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Power dissipated from resistance

  1. Oct 22, 2012 #1
    1. The problem statement, all variables and given/known data
    This was a diagram, so I will describe it as accurately as possible.

    [Edit]:
    12 Volts go through one 2 Ohm resistor which then proceeds through a set of resistors in parallel. One is 20 Ohms, the other two are 10 Ohms.

    How much power is being dissipated by one of the 10 Ohm resistors?

    Unknown: Current.



    2. Relevant equations
    V = IR
    P = V * A
    1/R(Parallel-Equivelant) = Sum(1/Rn)



    3. The attempt at a solution

    Can I calculate the Current after the first resistor using V = I * R ? If so, I know how to calculate the total resistance by using 1/R = Sum of (1/Rn). Would the resistance of one resistor just be 1/R = 1/10 --> R = 10?

    THanks for any help
     
    Last edited: Oct 22, 2012
  2. jcsd
  3. Oct 22, 2012 #2

    OmCheeto

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    Gold Member
    2016 Award

    Yes. But only if you know the values of I & R.
    First you will have to determine the equivalent resistance of the 3 large resistances in parallel. Once you have that, combine it with the 2 ohm resistor, and you can figure out total circuit resistance. This will yield your total circuit amperage from your equation.

    Btw, is this your circuit?
    pf.hw.2012.10.21.2211.jpg
     
  4. Oct 22, 2012 #3
    Yes, that is my circuit. When I first viewed it was completely illegible, so I just deleted it. Could have been a rendering error so thank you for correcting that for me.

    You say that I must know the values of I and R. Well by V = IR I should be able to calculate this: 12V = I*(2 Ohms), I = 6A. Is this not the current directly after the first resistor?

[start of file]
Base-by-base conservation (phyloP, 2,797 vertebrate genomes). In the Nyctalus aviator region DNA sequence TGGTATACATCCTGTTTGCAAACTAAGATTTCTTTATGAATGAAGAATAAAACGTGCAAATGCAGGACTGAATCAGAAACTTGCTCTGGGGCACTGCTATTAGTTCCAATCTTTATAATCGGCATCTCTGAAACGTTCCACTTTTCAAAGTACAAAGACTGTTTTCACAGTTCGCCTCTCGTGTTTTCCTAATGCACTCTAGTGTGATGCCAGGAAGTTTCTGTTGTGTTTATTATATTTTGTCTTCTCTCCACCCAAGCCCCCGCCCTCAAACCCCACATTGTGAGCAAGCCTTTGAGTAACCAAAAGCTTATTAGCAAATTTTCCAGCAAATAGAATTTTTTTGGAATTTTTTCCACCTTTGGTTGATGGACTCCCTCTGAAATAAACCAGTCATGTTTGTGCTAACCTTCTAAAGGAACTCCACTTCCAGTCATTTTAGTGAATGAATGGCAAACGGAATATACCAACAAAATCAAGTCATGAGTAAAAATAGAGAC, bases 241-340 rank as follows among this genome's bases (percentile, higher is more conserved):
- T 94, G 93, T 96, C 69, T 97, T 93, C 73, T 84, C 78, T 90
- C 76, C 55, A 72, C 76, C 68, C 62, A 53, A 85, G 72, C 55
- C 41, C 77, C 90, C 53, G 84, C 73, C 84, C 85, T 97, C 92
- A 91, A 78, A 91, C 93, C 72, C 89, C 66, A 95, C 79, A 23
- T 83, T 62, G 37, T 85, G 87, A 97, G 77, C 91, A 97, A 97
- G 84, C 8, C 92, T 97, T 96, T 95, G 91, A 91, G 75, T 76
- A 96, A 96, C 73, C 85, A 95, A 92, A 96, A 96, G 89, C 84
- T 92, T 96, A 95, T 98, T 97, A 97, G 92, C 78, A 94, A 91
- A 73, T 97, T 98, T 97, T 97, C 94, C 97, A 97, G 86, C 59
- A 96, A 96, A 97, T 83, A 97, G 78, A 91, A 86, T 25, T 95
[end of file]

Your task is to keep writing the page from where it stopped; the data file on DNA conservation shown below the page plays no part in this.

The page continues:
Conceptually this doesn't make sense to me. It seems as if current would have to be given in the problem statement.

    I calculated the total resistance of the parallel resistors to be 20/5 = 4 Ohms. I also know that one 10 Ohm resistor is 1/4 of the total resistance given in that parallel resistor circuit (Since it accounts for 25% of the total resistance). So shouldn't the current drained from that one resistor be (1/4) * (20/5) = (20/20) = 1.

    I don't think that's right. I'm missing something.
     
  5. Oct 22, 2012 #4

    OmCheeto

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    That is not correct
    You can calculate total circuit current by following my procedure.
    That is correct.
    It doesn't quite work that way. As you said, the total resistance of the parallel resisters is 4 ohms. 10 ohms is not 1/4 of 4 ohms.
    You are correct, that's not right.

    You really need to find the total circuit current at this point.
     
  6. Oct 22, 2012 #5
    No because that 12V is applied across the 2 Ohm resistor *and* the parallel combination of three resistors.

    You want to transform your circuit so that it is more easily solvable. This is the purpose of finding an equivalent resistance for series and parallel resistors.

    Any parallel set of resistors has the same voltage applied across them. This means the total current through the parallel set can be found by adding V/R of each resistor. If you then look at the voltage applied (V) and total current through the parallel resistors (sum of all V/R), a relationship is found between V and total current through the parallel branch: V/I = 1/(1/R1 + .... + 1/Rn). This looks like Ohm's Law with an effective resistance of 1/(1/R1+...+1/Rn). This means you can *replace* your parallel set of resistors with a single resistance without affecting the rest of the circuit. Further, the current you find in this replacement resistor will be the total current through the parallel resistors. You can determine how that current divides between the resistors from their resistance ratios.

    The same can be done with series resistances, with the key insight being the same current that flows through one resistor must also flow through a series resistor in order to get from point A to B.

    Your homework problem is then to transform your relatively complicated circuit into a simple one of one resistor connected to a battery to find the circuit current and then work from there by unravelling the circuit transformations you made to compute currents and/or voltages across the original resistances that were made part of the effective resistances in the simplified circuit.
     
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